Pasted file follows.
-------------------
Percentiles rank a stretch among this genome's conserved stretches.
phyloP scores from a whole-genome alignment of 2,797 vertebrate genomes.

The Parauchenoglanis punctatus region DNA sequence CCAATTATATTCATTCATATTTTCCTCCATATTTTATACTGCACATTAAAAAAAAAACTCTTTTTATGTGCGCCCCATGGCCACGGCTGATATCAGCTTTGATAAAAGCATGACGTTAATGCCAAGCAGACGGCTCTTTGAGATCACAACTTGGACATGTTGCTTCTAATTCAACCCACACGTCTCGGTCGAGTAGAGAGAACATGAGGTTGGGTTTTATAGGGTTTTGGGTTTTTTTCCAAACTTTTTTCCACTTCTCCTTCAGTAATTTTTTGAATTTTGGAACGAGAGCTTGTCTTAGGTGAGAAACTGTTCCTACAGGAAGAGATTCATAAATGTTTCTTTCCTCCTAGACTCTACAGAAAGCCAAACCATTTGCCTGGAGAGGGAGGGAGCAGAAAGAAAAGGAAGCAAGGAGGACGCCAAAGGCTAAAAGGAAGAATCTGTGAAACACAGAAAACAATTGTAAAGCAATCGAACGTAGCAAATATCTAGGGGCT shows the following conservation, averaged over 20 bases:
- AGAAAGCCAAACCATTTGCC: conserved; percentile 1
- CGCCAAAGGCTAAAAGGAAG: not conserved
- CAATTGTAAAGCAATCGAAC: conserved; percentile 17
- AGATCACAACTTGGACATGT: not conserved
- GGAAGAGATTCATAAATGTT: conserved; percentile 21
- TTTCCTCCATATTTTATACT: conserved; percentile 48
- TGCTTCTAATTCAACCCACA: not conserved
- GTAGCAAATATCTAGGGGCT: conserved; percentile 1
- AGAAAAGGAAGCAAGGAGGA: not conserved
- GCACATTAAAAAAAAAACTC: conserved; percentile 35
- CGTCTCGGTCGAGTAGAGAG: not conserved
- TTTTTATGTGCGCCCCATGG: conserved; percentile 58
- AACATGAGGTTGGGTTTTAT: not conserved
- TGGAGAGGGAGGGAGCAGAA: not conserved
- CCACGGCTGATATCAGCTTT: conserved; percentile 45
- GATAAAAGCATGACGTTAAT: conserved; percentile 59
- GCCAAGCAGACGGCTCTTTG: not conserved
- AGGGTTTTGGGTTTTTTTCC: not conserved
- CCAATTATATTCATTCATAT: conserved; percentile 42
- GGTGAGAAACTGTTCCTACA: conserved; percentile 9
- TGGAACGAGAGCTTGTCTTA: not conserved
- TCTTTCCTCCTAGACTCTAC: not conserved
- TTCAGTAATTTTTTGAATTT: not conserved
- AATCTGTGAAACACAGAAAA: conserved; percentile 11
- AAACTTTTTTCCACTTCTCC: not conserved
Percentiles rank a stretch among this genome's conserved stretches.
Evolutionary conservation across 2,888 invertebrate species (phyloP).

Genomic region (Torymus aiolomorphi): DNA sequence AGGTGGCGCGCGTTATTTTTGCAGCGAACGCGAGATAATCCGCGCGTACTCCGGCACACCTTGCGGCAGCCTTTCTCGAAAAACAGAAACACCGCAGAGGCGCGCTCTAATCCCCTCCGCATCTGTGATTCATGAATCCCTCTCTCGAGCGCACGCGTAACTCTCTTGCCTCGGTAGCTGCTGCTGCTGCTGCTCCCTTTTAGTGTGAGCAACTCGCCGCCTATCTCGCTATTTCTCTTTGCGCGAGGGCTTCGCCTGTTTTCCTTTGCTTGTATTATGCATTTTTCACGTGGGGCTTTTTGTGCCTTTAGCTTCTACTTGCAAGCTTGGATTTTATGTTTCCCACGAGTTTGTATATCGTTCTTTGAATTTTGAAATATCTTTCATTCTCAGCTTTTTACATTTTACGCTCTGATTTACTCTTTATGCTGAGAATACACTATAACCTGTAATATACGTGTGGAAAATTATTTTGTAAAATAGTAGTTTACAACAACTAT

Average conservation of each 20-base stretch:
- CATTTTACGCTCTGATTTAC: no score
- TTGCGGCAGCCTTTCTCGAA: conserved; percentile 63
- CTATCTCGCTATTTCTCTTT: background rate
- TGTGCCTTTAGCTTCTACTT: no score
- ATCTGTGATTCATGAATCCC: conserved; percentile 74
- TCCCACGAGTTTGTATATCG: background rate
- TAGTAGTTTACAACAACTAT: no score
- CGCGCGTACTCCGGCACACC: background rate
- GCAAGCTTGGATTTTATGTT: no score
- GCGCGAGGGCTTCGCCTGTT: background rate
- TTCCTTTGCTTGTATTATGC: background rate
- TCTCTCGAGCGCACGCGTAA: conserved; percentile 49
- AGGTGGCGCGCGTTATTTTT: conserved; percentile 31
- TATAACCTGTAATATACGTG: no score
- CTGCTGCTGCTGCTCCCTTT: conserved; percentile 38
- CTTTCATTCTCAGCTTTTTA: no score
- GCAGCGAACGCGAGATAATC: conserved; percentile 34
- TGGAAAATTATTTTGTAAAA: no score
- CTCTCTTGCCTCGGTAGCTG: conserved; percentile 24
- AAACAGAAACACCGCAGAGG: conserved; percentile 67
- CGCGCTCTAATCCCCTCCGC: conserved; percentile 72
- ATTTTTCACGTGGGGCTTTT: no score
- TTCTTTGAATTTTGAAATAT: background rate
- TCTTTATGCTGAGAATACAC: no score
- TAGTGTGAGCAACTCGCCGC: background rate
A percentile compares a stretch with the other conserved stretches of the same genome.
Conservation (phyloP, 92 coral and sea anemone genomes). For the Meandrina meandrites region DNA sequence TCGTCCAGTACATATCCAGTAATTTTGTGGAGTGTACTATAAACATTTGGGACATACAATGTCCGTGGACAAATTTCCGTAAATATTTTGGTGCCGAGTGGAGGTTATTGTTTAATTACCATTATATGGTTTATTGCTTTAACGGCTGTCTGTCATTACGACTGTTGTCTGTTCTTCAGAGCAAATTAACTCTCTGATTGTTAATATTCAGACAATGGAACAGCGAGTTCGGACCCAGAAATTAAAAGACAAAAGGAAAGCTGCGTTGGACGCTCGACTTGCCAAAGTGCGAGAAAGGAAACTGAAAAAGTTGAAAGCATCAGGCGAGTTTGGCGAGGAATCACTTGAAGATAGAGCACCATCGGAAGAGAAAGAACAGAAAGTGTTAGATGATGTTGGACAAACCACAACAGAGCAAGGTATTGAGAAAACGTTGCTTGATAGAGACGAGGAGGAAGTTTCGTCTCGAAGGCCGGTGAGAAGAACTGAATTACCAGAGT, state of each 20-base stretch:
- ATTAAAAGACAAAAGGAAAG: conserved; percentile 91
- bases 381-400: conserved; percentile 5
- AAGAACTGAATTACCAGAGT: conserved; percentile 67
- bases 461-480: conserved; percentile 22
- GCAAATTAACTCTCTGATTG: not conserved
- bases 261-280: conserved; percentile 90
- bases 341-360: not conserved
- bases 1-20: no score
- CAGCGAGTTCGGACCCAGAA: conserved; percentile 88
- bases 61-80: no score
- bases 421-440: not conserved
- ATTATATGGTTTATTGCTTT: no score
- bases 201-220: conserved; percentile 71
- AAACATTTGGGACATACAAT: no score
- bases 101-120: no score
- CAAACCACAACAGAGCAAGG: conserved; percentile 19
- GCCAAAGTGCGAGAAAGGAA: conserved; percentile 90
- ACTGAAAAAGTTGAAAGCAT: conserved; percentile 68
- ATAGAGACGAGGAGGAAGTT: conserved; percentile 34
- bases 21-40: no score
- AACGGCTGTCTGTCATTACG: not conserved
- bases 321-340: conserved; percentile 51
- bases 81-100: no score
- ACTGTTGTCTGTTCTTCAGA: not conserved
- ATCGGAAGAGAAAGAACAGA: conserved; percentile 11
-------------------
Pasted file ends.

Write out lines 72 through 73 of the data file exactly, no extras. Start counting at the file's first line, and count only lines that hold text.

- bases 201-220: conserved; percentile 71
- AAACATTTGGGACATACAAT: no score